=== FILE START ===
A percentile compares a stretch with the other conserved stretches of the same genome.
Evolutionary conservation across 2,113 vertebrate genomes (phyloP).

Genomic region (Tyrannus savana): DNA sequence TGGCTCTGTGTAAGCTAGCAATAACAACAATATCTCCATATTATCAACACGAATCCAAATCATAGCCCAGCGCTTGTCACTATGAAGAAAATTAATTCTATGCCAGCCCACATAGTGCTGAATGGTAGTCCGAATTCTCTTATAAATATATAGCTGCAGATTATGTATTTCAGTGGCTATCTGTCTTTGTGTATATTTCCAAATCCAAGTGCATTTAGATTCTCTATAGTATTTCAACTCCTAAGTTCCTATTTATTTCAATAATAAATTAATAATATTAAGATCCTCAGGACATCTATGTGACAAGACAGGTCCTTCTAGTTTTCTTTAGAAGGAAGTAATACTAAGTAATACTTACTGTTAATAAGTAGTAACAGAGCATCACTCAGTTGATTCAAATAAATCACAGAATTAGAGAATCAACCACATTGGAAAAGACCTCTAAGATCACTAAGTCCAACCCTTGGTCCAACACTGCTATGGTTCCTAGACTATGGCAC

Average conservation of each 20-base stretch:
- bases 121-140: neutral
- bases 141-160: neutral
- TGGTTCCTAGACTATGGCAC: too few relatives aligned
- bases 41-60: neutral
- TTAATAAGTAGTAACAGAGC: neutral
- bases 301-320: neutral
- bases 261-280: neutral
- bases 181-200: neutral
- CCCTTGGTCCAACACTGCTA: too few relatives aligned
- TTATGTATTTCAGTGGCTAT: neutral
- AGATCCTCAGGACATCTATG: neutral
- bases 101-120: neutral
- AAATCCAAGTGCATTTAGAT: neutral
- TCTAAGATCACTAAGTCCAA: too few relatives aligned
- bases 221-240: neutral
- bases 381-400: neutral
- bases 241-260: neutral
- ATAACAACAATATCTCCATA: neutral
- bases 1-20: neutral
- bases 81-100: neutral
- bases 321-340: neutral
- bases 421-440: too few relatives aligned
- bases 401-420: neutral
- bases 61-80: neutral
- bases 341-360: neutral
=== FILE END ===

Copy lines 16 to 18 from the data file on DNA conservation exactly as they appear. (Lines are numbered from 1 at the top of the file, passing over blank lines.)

- bases 101-120: neutral
- AAATCCAAGTGCATTTAGAT: neutral
- TCTAAGATCACTAAGTCCAA: too few relatives aligned